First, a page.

which a person can more easily find 
any meteorite falls after the lake 
dries out.

I qualify my statements with awhile 
because, in some lake beds, the 
pedoturbation of the lake sediments 
after the lake bed dries out might 
cause larger pieces of rock, older
meteorites, and human debris to 
resurface in the next decade or so 
if they are not too deeply buried.
Also, after a lake dries out, wind
action can significantly erode and
move any silt, clay,or fine sand that
might accumulated during these floods
and also expose, in time, objects
buried outside of the lake margins. 
Again, in time, some of stuff that 
was buried by these floods within the 
lake beds away from its margins will 
start to resurface in the next few 
years as wind erodes the new lake 
sediments and deflates the lake surface.

Yours,

Paul
Baton Rouge, LA

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[meteorite-list] Re: Recent Flash Floods

2003-08-22 Thread Robert Verish
First, I'd like to point out those areas in which we
agree.  Essentially, we agree on all points.

The main point that we both agree upon is that there
will be a new layer of sediment.  I wasn't specific
about the coarseness or the sorting of that sediment. 
And we both agree that it will take years for that
layer to deflate and exhume (or pedoturbate, I
really like that term:-) the original rocks (to
include the meteorites).

That is my concern or interest.  And that was the
point of my original question.  Which lakes have been
severely inundated?  Which lake beds have been
compromised?  Which dry lakes will I be wasting my
time (for the next few years) if I were searching for
meteorites? 

The minor points that we may disagree upon are of
little concern to me.  What concerns me more is
whether I can CONTINUE to bring home those meteorites.
:-)
Bob V.


[meteorite-list] Re: Recent Flash Floods 
Paul [EMAIL PROTECTED] 
Fri, 22 Aug 2003 09:25:55 -0700 (PDT) 


On Thu, 21 Aug 2003 12:30:11 -0700 (PDT) 
Robert Verish

This most recent influx of moisture 
into the deserts has caused severe 
flash-flooding.  Up until now, the
dry lakes have been overly wet with 
standing water, but flash-flooding 
has the energy to bring large volumes 
of mud and rock with that water, out 
into the middle of these playas and 
bury any promising surface with a new 
layer of sediment. 

First, the flooding is not going carry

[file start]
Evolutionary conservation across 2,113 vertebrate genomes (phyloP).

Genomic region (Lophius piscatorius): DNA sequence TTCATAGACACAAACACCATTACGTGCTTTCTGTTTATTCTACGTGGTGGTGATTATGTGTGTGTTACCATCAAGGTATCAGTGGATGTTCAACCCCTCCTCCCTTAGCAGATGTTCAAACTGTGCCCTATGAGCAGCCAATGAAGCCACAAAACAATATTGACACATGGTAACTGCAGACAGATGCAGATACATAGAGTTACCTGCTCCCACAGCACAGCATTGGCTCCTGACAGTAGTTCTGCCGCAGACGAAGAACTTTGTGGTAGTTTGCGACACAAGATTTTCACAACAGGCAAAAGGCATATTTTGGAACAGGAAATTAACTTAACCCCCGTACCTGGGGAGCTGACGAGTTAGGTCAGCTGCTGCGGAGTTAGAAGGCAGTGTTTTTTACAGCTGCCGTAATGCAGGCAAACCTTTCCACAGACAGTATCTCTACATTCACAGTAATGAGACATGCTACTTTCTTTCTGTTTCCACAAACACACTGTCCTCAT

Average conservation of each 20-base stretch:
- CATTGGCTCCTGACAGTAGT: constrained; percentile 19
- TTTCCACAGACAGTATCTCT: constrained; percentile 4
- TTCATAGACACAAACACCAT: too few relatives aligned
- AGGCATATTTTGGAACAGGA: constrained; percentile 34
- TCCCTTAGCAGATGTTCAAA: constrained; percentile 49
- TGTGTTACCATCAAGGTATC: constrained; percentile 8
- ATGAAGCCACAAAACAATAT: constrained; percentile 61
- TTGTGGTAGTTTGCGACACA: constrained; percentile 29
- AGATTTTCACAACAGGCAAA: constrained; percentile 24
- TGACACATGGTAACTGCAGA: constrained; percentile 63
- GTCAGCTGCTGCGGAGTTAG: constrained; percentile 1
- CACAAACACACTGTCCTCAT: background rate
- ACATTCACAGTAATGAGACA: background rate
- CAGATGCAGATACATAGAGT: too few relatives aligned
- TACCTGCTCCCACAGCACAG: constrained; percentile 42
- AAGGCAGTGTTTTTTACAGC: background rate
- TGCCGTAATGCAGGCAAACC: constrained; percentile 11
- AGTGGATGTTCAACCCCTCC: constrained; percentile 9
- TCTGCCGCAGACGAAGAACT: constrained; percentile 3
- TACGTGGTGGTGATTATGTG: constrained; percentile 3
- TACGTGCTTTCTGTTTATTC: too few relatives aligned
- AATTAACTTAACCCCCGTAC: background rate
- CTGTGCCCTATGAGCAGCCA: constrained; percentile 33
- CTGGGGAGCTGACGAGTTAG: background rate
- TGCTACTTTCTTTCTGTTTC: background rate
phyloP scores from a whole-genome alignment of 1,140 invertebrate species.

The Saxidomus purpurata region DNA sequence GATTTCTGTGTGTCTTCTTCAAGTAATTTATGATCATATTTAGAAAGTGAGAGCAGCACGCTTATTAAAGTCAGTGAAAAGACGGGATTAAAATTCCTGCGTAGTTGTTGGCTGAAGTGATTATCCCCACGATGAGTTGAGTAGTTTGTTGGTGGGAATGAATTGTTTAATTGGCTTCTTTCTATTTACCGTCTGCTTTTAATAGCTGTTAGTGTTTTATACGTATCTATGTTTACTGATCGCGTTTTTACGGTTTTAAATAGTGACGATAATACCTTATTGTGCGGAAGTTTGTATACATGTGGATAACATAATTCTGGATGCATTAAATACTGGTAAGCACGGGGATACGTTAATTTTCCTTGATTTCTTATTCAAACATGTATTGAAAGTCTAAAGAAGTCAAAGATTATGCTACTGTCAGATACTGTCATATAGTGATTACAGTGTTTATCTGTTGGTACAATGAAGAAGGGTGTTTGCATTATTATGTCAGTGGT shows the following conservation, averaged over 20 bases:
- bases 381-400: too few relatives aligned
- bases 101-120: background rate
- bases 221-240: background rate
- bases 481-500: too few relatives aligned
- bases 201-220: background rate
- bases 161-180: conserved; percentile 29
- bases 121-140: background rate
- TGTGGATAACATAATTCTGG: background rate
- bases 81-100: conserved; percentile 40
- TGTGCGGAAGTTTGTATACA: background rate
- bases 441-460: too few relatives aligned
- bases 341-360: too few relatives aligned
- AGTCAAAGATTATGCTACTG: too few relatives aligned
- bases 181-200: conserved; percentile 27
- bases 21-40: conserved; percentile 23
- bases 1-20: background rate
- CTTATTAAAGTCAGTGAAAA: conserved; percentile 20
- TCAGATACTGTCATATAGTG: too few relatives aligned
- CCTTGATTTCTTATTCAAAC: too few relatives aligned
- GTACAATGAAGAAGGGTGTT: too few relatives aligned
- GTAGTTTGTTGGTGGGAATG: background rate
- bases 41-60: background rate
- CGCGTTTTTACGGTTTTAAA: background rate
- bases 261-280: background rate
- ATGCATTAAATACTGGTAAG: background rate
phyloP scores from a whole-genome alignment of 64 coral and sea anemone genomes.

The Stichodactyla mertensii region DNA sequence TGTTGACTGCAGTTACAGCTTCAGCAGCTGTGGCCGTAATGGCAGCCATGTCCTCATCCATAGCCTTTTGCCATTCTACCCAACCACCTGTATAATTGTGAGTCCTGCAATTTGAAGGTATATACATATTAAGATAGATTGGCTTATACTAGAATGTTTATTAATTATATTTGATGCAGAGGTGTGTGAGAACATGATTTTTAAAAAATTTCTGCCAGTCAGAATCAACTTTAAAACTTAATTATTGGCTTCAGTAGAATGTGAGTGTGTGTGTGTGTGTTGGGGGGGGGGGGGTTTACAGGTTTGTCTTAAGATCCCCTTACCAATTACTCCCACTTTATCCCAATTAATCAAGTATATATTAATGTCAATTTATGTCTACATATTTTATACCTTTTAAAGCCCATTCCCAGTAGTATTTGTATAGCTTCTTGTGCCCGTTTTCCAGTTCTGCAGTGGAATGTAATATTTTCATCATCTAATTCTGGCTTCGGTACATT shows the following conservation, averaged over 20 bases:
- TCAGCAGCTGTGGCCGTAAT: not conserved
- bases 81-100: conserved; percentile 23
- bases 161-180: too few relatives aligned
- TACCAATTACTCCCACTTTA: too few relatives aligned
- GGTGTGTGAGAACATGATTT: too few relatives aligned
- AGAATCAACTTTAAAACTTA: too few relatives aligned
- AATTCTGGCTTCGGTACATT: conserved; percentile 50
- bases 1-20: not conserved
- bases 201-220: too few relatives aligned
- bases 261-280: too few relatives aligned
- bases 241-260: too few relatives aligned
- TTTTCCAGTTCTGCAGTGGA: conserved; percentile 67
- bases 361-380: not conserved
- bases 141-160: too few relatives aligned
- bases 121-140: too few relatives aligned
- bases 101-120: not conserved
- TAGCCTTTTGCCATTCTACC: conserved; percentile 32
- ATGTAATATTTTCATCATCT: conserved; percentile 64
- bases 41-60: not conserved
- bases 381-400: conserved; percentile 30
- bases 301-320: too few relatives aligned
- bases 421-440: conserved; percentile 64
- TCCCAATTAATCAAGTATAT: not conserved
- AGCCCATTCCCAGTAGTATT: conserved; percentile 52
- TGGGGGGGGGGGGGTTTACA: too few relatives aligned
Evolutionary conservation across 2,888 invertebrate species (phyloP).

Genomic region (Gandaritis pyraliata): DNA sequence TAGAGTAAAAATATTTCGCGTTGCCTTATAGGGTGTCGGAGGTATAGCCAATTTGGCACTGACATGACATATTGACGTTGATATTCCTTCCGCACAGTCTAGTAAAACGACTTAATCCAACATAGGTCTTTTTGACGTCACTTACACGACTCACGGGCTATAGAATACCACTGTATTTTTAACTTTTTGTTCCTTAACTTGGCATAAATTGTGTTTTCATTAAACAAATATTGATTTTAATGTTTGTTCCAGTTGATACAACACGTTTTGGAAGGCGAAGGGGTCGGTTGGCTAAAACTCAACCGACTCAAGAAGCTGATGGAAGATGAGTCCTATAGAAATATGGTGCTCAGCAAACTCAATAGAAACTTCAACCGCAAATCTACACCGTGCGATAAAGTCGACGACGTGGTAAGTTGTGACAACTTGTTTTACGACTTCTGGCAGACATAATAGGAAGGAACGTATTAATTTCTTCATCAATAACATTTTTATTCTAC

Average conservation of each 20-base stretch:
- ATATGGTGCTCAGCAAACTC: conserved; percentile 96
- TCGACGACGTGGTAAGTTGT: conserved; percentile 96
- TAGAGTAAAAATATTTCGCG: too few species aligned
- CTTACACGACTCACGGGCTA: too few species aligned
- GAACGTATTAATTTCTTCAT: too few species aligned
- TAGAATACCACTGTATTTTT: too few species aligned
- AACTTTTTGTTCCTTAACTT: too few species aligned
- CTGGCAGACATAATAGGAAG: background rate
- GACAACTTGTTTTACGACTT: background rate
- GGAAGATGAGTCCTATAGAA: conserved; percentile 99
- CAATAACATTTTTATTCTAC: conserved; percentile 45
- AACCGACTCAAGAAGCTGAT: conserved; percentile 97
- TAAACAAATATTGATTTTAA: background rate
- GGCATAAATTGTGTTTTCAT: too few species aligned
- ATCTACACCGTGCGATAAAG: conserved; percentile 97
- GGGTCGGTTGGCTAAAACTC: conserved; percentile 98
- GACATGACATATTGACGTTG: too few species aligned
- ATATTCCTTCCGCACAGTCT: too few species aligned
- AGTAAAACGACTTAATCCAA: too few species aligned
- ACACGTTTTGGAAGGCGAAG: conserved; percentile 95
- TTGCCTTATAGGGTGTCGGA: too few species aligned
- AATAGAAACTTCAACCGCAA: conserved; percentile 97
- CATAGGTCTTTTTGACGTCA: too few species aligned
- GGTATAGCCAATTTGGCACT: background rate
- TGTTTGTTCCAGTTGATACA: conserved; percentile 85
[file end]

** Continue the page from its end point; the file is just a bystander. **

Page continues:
any rock of any size into the playa. 
Any rock, except for pumice, of any 
size is going to drop out along the 
edges of the playa lake. Just the finer-
grained sediments, i.e. mostly silt and
clay will get carried out into the playa.
Along the edges of any playa, there 
might be a substantial accumulation of
sediments. However, the actual thickness
of accumulation will drastically decrease
towards the interior of any lake bed to 
the point where it can be quite thin.

Finally, the deposition of sediment is
not altogether a bad thing. Any of the 
clutter and garbage that has accumulated 
on the playa lake surfaces because of 
human activity should be buried, in a 
some cases just awhile, giving the 
meteorite hunter a clean surface on 
which a person can more easily find 
any meteorite falls after the lake 
dries out.

I qualify my statements with awhile 
because, in some lake beds, the 
pedoturbation of the lake sediments 
after the lake bed dries out might 
cause larger pieces of rock, older
meteorites, and human debris to 
resurface in the next decade or so 
if they are not too deeply buried.
Also, after a lake dries out, wind
action can significantly erode and
move any silt, clay,or fine sand that
might accumulated during these floods
and also expose, in time, objects
buried outside of the lake margins. 
Again, in time, some of stuff that 
was buried by these floods within the 
lake beds away from its margins will 
start to resurface in the next few 
years as wind erodes the new lake 
sediments and deflates the lake surface.

Yours,

Paul
Baton Rouge, LA

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[meteorite-list] Re: Recent Flash Floods

2003-08-21 Thread Robert Verish
http://www.latimes.com/news/local/la-me-rain21aug21003423,1,5097808.story?coll=la-headlines-california

Thanks to everyone who responded to me with their
eye-witness accounts.

It appears that Mother Nature is very quickly giving
back, that which she so very slowly has been taking
away. 

Bob V.